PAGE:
The Village Act Must Be Able to Improve the Welfare of Women
PATTIRO : Gender Equality in the Village Act Must Be Observed
Every year, the 8th of March is celebrated as International Women’s Day in recognition of the contribution of women in the economic, political and social sectors. Recognising the issue of gender equality and the contribution of women, especially in developed countries, has already increased the welfare of women throughout the world. So, how is the situation in Indonesia? In the relatively developed urban areas, women are largely prospering. However, this is not the fate of women in rural Indonesia. The welfare of women in rural areas is still far from being realised, especially when it comes to health.
The 2012 Indonesian Health Demographics Survey (SDKI) revealed that maternal mortality rates skyrocketed from 228 per 100 000 live births in 2007 to 359 per 100 000 in 2012. Within these figures, maternal mortality rates in rural areas are higher than in urban regions, as a result of the large disparity of health services between urban and rural areas, especially during childbirth and the postnatal period (Riskesdas 2010). Inadequate availability of health facilities and transportation that are perceptive of mother and baby health has always been a major cause of the high rates of maternal mortality in rural areas.
The enacting of Law No. 6, 2014 on the Village (Village Act) has, however, increased hope for greater prosperity in the villages of Indonesia. Article 72 paragraph (4) of the Village Act stipulates that the allocation of funds to the village level be fixed at a minimum of 10% of regional fund transfers under the national budget (APBN). It is estimated that each village will receive funds of more that Rp 1 billion per year as a result. The Centre for Regional Information and Studies (PATTIRO) contends that the addition of this resource should result in villages functioning as public institutions that are socially accountable. Article 4 of the Village Act, letter (f) asserts that one aim of village regulation is the increasing the level of public services for the village citizenry, in order to hasten the realisation of public welfare. Because of this, it is extremely important that there is monitoring of basic services in the health and education sectors at the village level.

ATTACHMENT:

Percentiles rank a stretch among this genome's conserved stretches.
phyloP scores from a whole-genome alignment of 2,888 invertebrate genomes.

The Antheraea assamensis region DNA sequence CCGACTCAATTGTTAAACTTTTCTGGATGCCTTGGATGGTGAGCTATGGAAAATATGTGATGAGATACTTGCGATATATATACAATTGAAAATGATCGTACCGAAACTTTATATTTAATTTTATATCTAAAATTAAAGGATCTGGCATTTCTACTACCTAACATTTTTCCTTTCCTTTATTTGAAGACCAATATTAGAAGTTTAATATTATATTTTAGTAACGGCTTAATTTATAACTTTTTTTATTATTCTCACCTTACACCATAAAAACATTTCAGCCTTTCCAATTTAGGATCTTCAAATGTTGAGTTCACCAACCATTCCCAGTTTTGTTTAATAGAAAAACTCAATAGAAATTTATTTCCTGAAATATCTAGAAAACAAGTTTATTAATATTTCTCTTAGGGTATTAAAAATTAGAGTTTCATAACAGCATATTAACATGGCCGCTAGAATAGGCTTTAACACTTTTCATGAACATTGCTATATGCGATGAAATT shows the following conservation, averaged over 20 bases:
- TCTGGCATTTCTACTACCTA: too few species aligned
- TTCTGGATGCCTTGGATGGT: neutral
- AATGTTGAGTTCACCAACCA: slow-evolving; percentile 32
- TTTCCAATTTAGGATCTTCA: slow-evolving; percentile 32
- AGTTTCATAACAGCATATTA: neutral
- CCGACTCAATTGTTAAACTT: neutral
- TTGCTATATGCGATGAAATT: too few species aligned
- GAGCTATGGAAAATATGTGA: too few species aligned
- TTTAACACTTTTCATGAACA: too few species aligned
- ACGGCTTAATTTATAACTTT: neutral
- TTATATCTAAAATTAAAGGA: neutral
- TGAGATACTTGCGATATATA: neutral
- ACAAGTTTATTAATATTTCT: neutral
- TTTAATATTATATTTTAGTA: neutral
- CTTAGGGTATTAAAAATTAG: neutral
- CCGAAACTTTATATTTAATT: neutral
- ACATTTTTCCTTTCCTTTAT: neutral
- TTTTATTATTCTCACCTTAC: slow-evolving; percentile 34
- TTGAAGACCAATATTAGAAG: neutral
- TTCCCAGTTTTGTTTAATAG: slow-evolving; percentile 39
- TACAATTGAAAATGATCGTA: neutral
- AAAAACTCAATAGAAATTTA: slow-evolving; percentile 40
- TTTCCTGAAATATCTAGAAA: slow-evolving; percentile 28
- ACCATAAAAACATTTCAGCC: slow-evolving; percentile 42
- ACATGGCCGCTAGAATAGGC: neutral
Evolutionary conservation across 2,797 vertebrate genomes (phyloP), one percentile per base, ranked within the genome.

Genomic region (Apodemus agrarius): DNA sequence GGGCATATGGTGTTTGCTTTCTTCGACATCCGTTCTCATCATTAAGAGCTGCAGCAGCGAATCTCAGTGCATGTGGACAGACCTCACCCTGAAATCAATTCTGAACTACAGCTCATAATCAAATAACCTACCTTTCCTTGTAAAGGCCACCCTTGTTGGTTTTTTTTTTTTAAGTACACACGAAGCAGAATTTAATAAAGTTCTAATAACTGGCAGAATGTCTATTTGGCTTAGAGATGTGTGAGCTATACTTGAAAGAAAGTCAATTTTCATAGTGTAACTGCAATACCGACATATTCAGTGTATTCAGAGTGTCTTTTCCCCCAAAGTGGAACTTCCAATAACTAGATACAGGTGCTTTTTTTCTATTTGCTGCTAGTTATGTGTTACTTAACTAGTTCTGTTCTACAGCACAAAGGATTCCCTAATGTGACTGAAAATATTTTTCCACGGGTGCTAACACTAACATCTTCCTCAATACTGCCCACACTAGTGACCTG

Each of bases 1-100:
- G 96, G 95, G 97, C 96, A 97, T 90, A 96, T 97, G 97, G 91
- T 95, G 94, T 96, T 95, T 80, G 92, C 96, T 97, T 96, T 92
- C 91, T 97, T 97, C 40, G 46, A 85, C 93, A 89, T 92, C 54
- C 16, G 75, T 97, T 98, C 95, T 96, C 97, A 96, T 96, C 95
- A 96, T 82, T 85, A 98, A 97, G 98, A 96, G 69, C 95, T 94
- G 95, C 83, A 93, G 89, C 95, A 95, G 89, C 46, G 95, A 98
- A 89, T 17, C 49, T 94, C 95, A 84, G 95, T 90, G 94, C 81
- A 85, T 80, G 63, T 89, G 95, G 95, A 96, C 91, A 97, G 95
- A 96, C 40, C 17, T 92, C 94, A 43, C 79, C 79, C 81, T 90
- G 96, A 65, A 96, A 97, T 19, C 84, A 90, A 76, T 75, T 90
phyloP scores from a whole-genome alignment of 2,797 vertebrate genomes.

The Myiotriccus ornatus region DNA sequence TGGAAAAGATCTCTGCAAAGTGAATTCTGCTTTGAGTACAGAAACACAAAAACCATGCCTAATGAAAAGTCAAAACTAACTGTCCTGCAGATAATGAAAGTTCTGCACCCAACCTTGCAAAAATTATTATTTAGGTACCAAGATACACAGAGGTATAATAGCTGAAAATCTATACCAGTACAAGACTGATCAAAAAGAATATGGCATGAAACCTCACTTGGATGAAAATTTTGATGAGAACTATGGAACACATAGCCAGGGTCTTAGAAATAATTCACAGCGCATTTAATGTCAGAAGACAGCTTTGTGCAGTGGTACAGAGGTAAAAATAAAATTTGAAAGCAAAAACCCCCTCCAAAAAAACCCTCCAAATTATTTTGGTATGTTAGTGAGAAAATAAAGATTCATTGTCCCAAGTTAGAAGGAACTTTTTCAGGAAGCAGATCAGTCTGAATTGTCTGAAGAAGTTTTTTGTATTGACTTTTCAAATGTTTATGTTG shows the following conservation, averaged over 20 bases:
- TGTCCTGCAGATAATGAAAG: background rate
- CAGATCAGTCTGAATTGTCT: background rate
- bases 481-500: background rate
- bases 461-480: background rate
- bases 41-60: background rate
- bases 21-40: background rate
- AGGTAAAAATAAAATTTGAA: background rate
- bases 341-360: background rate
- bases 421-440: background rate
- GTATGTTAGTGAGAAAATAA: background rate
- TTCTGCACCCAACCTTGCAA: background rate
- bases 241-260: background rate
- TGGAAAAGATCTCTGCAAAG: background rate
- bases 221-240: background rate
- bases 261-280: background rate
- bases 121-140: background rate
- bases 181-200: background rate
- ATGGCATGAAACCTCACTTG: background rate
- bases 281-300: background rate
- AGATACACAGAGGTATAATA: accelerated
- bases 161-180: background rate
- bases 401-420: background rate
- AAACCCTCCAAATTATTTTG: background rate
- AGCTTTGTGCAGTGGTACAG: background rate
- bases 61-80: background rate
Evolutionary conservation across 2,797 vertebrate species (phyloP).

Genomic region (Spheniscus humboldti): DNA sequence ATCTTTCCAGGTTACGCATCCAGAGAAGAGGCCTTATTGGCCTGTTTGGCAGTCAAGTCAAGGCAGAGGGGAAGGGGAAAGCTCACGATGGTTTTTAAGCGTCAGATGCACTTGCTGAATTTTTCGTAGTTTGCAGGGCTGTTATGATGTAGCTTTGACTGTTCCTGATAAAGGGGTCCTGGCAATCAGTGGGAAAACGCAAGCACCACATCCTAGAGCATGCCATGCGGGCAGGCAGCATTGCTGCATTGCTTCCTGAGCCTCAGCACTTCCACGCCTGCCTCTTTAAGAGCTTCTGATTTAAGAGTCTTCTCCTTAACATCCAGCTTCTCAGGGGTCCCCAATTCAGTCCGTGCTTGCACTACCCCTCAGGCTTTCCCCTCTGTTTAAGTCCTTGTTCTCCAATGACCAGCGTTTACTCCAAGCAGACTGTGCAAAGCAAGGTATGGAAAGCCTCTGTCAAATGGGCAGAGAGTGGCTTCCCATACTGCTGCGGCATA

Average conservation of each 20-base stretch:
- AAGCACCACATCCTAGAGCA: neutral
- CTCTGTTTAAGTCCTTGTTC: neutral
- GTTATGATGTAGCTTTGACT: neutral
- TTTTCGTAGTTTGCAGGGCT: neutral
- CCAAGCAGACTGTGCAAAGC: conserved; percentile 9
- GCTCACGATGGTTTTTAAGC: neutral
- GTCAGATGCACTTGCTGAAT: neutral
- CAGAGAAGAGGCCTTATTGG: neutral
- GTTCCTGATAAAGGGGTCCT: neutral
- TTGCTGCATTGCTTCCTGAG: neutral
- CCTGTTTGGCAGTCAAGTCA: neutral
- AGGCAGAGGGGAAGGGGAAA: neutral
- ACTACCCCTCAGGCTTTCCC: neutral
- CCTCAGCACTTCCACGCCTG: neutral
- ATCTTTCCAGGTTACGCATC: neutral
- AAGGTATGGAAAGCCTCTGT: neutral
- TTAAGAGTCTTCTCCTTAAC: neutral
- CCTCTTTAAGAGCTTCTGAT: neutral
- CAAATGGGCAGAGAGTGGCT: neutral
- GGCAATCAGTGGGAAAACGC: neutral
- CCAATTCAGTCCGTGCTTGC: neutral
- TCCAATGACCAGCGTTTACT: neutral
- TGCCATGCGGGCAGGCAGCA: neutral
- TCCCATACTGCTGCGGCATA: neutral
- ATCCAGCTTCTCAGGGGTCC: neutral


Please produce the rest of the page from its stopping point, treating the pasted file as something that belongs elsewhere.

As a result of the Village Act, village governments are required to participate in the prevention of mother and baby deaths, through methods such as helping in the provision of healthcare facilities and village infrastructure. The responsibility of village government has been outlined in article 67 of the Village Act, with the village responsible for increasing the quality of life of the village community. This responsibility is strengthened in article 68 of the Village Act, which outlines the right of the village community to obtain services that are equal and fair, such that village governments must increase basic community services that are accountable, one of the general principles of village government task organisation that is contained in article 24 of the Village Act.
The Issue of Gender
Another women-related issue that is faced by the Village Act is the limited participation of women in the various village discussion forums. Several studies have revealed that the percentage of women in rural development and planning meetings (Musrenbangdes) has never been higher than 20%, except in Aceh where there are female-specific rural development and planning meetings. Significantly, the Musrenbangdes forums do not have female representation as a prerequisite of participation. The factors that have been the main cause of the low representation have included the issuance of invitations only one day before meetings, unscheduled and impromptu holding of meetings, as well as the holding of meetings at times during which women are typically busy in their homes.